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Home > disaster, Manufactured Homes, Manufactured Housing Industry, News Item, People, Politics, regulation > Cajunize! State Rep Says FEMA Response “Defines Common Sense”

Cajunize! State Rep Says FEMA Response “Defines Common Sense”

December 15th, 2016

Louisiana Flood damage, August 2016. Credit: BBC

Representative Garret Graves (R- LA) is not pleased with the Federal Emergency Management Agency (FEMA).

FEMA’s response to the catastrophic floods that damaged much of south Louisiana in August has been unacceptable and needs to be ‘Cajunized,’” Graves told the Press Club of Baton Rouge on December 12th.

The term refers to the Cajun Navy, which was a group of volunteers who, in the immediate hours after the August floods, rescued people trapped in the homes with their own fishing boats.

FEMA wasn’t leading that,” said Graves. “The community was.”

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Garret Graves. Credit: Google.

Daily Business News writer Matthew J. Silver recently covered the story surrounding FEMA and their response to the August floods, focusing on what appears to be excessive costs for building, transporting and installing manufactured homes for victims.

FEMA estimates it is paying $62,500 for each unit, $23,000 for installation, $15,400 for maintenance and then adds $23,000 as administrative overhead cost. That’s $123,900.

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Tito Hernandez, FEMA.

FEMA’s federal coordinating officer, Tito Hernandez, when asked about the excessive cost compared to market rates, said, “The FEMA unit is strong, it’s a higher quality, it’s more solid than many being sold commercially.

A Lower Cost and Faster Way?

In a prior story, linked here, Louisiana Manufactured Housing Association executive director Steve Duke told MHProNews that they’ve offered to help FEMA in their recovery efforts. At that time, the work was proceeding slowly. “It was six weeks before FEMA could get 113 families out of shelters and into homes. I blew up that night at a FEMA meeting,” Duke said. “I could have gotten 113 families out of shelters in less than a week.”

But Troy Davis, a local manufactured home dealer, disagrees when it comes to the costs.

I could sell that particular model for $38,500 including delivery and installation and still make a profit as a retailer, less than a third of the FEMA price,” said Davis.

 

Factory Expo Home Centers General Manager Robert Chambers agrees with Davis.

I can sell you a very big home for $129,000,” said Chambers. He estimated transport should cost around $6 a mile and installation $2,000.

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Credit: Russ Desantis, The Record.

Lack of Common Sense, Excuses?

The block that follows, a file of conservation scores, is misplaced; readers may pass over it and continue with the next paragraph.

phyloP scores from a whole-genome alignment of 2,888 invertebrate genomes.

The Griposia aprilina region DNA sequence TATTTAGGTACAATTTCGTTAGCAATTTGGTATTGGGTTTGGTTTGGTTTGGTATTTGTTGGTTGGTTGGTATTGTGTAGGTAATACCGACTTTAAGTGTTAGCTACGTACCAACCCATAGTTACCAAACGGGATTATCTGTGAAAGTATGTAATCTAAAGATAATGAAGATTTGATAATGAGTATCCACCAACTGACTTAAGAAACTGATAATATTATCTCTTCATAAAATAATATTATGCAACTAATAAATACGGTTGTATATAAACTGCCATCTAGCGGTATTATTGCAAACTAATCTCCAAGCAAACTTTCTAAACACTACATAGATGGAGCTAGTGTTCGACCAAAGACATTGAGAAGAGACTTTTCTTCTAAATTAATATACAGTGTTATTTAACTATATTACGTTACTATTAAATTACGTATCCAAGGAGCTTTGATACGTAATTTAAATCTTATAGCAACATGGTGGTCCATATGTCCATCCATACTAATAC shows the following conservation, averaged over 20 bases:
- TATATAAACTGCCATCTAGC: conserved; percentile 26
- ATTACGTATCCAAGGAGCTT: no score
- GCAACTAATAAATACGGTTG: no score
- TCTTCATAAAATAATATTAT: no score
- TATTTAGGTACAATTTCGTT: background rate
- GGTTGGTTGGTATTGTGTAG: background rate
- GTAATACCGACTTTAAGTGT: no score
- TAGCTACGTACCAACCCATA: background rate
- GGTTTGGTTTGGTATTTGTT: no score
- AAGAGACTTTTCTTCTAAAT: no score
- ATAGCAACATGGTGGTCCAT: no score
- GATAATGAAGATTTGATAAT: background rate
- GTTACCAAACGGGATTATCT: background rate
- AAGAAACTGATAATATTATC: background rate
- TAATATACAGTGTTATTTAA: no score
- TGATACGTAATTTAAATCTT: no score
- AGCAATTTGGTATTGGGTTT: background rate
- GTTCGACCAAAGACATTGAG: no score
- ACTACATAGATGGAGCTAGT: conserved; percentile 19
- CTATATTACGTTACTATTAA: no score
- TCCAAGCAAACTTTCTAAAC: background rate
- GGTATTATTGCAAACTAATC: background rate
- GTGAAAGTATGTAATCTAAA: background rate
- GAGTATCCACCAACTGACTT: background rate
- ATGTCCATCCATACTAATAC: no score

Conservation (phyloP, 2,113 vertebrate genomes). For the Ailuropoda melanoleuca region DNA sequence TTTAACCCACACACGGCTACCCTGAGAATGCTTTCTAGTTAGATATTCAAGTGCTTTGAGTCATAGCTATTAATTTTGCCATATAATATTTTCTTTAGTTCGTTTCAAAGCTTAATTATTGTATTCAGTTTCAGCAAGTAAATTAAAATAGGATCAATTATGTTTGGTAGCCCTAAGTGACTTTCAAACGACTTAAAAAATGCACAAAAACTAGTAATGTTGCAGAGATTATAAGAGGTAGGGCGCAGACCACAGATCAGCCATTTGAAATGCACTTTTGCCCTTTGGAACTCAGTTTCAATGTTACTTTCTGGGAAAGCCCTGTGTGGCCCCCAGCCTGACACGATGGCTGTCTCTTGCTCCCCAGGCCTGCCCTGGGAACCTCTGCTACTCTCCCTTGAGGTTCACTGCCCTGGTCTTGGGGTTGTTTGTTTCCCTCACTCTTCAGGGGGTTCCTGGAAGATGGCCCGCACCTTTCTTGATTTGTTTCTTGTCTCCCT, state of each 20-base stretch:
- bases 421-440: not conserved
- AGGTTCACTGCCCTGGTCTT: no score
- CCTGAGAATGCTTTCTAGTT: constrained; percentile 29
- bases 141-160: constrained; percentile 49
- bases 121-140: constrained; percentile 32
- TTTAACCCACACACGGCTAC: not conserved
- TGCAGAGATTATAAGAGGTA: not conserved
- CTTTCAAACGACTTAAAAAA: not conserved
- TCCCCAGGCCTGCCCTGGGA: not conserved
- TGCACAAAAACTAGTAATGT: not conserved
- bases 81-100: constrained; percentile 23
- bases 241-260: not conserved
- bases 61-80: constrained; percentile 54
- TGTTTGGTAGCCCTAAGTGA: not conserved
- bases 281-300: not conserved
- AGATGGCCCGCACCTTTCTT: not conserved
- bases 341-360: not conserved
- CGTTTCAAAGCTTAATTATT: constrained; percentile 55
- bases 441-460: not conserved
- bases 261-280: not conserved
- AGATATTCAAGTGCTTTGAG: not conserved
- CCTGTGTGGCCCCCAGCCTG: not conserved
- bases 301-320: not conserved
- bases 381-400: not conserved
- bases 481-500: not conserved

Hernandez says that FEMA’s priority is to provide safe homesites as quickly as possible, and adds “I’m not thinking about the price.”

This is a concern for Graves.

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Garret Graves speaking at a Donald Trump rally. Credit: The Advocate.

What we do in government doesn’t stand up to the common sense test,” said Graves.

Layers of bureaucracy have led to exorbitant government waste and a painfully slow pace in terms of receiving recovery dollars and delivering services.

Graves also pointed to the fact that four months after the floods, people are still waiting for manufactured homes, and that a 30 percent chuck of the first allocation by Congress to Louisiana flood recovery is being eaten up by overhead and compliance costs.

The Advocate reports that $127 million of the $438 million will go toward program administration instead of direct relief for homeowners, renters and businesses.

Graves said administrative costs should be much closer to 5 percent.

The situation is that the federal government has really lost its way. If this happened in the private sector, would it survive? The clear answer is absolutely not.

Richard Carbo, spokesman for Louisiana Governor John Bel Edwards said in a statement that strictly administrative costs for flood recovery are capped at 5 percent, but that “program delivery” costs for outreach, environmental reviews, determining eligibility, grant tracking, fraud prevention and other overhead, would be an estimated 20 percent of the allocation.

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Richard Carbo. Credit: LinkedIn.

Carbo also took Graves to task for his criticism.

The federal government sets the criteria for submitting proposals before funds can be disbursed to the state, and you would assume that Mr. Graves is aware of that since he serves in Congress,” Carbo said. “However, he made no attempts to offer legislation to expedite the process. The initial payment of assistance was secured with unprecedented speed, and we are following HUD’s guidelines to obtain final approval.  ##

(Editor’s notes: A related story – The Costly Crawl of Bureaucracy: FEMA at its Finest? – as linked.

The Daily Business News will continue to monitor this situation closely. The original article on the FEMA response to flooding by Matthew J. Silver is linked here.)

(Image credits are as shown above.)

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RC Williams, for Daily Business News, MHProNews.

Submitted by RC Williams to the Daily Business News for MHProNews.


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